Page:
FAIR PLAY (RIVER TOWN)
By Peggy Smith Hake
The Osage River has played a very important part in the history and development of Miller County. When the first pioneers came into the area there were only old trails that had been used by the Indian tribes who lived and roamed the hills, valleys, and prairies of the county. The river was navigated by canoes and flatboats and eventually riverboats, which carried people, animals, supplies, and equipment up and down its waters. As settlers began to move into the area, these rivers had to be forded to settle outward in all directions. Everyone who came into Miller County could not settle along the riverbanks. The expansion had to go both north and south of the river.
Small settlements were established along the banks of the Osage and ferryboats were used to get the people from one side to the other. According to the county's recorded history, the first ferry was built in the early 1830s just above where Bagnell Dam is now located in Franklin township. The second ferry was established at Brockman Ford, downriver from the first one. The third ferry was located at the "the western ending of the Old Blue Tail trail, owned by T. O. and T. G. Witten". I am not sure where the 'old Blue Tail trail' was located in Miller County.
The fourth ferry was established at Harrison's Landing (today's Tuscumbia) in the mid 1830s. This old settlement was a trading post built and operated by John B. and James P. Harrison, brothers who came from Phelps County, Missouri. The fifth ferry was established in Jim Henry Township about 1839 on the west side of the Osage on land owned by John S. Witten. It was given the name Fair Play and was a frontier settlement with a storehouse and a ferry crossing.
I have been asked to write something about Fair Play. Some inquiries about the early settlement appeared on the Internet and I was contacted to see if I had any information about Fair Play. Actually, I did not know anything about its history other than knowing it had been an early-day river settlement. I always enjoy researching new material for a story.
On December 8, 1839, J.H.C. Branham and Jarrett Medlin formed a mercantile firm called "JHC Branham and Company" and they opened a store at a place eventually known as Fair Play. It lay on the west side of the Osage River in Jim Henry Township. Today the location would be east of Mary's Home and west of St. Elizabeth. There was an old pioneer road/trail that led from Iberia in Richwoods Township northward to the Osage River with a crossing near the old Fair Play landing. It ran on north through Jim Henry Township and entered Cole County.
Some of the early settlers who lived in the area were the families of Witten, Jenkins, McCarty, Denton, Coggburn, Hoskins, Farley, Allen, Berry, Williams, Robbins, and Riggs. In 1850, John F. Atkisson, a merchant from Warsaw, Benton Co., Missouri, opened a store at Fair Play. Others who operated stores at the old river town were Wilburn Robbins, Green B. Coggburn, John G. Witten, Dr. Charles Otto Curtman, James Z. Williams and Charles Ingram. In 1853, John Witten was fined $20 by the Miller County Court for operating an unlicensed ferry at the Fair Play river crossing.
In the spring of 1857, James Z. Williams and Charles Ingram entered into a partnership back in Livingston County, Kentucky and by June that year, they had come to Miller County to "Witten's Ferry" at Fair Play. They bought a one-acre plot of land near the river and built a storehouse and three small houses for their families. Some trouble arose between the partners and by 1860, their mercantile business went broke. Everything on the one-acre lot was sold by the Miller County sheriff to settle their debts. It was stated by folks living near the old river settlement that "all merchants at Fair Play went broke!"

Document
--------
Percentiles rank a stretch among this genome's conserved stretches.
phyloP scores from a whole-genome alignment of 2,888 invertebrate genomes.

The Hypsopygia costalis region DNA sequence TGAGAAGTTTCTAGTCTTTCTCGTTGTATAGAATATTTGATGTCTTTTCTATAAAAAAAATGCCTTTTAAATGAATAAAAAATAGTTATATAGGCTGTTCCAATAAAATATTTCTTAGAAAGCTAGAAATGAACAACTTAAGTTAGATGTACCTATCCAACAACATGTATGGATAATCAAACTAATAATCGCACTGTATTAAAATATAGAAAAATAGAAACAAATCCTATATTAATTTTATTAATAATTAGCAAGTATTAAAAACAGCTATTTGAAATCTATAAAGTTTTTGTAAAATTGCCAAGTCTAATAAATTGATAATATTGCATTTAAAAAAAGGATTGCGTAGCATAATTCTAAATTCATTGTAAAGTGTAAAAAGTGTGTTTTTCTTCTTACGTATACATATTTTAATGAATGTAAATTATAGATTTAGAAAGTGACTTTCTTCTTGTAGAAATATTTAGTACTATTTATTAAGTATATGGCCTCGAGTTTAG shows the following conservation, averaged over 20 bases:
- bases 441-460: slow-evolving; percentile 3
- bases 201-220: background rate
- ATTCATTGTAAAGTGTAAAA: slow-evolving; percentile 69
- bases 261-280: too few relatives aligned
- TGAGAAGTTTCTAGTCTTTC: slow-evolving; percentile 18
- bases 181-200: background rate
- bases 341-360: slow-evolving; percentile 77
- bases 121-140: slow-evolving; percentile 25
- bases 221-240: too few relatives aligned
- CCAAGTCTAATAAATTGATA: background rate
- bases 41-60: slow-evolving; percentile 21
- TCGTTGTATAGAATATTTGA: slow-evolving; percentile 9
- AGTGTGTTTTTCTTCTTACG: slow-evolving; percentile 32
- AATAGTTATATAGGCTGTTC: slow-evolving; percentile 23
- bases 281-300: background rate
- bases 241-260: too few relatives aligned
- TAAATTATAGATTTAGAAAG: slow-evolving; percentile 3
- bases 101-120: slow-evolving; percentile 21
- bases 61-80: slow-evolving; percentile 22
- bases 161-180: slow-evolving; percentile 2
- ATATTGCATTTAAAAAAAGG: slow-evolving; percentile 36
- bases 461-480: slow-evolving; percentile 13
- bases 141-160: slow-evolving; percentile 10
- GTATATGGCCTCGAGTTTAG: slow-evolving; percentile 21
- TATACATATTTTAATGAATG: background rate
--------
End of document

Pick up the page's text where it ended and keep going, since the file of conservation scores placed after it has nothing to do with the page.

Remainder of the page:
Dr. Charles Otto Curtman, a German immigrant from Giessen, Hesse Darmstadt, Germany, came to Miller County in the early 1850s and settled east of the river, across from Fair Play. He built a storehouse on the east side of the Osage and also began a medical practice. Dr. Curtman had graduated from the Berlin University with credentials of a physician and a chemist. In 1852, Dr. Curtman married Sarah Boyd, daughter of James and Ruth (Clark) Boyd, natives of Greenup County, Kentucky. They were early settlers of the Big Tavern Creek country, south of the Osage River. Sarah died in 1857 and in 1858 Dr. Curtman married Elizabeth Jane Wilson of Maries County. At the beginning of the Civil War, the Curtmans moved to St. Louis where they remained the rest of their lives. Evidently his storehouse, across the river from Fair Play, was never used again after he left the county.
On an old map of Miller County, dated 1862, Fair Play is still shown as a town on the Osage, but I imagine by that time it had begun its demise as a flourishing river settlement. In 1862, Jacob Capps began a ferry service at the site where an old road led to the river. It began at Iberia and went northward to Hickory Hill in Cole County. I imagine this was the beginning of Capps Landing near the mouth of Humphrey's Creek where its waters emptied into the Osage.
The Old St. Elizabeth ferry was begun in 1872 by David Jenkins and began operation at that site. Fair Play was located between Capps Landing and Old St. Elizabeth, so I believe with the bad luck that seemed to hound merchants at Fair Play and two new ferry services established in the same area, the old, historical river settlement known as Fair Play, just disappeared and never was rebuilt.
NOTE: One source states there was mail service at Fair Play but according to the book, MISSOURI POST OFFICES 1804-1981 by Robert G. Schultz, there is no mention given of a post office ever existing at Fair Play during the 3 decades it was in existence.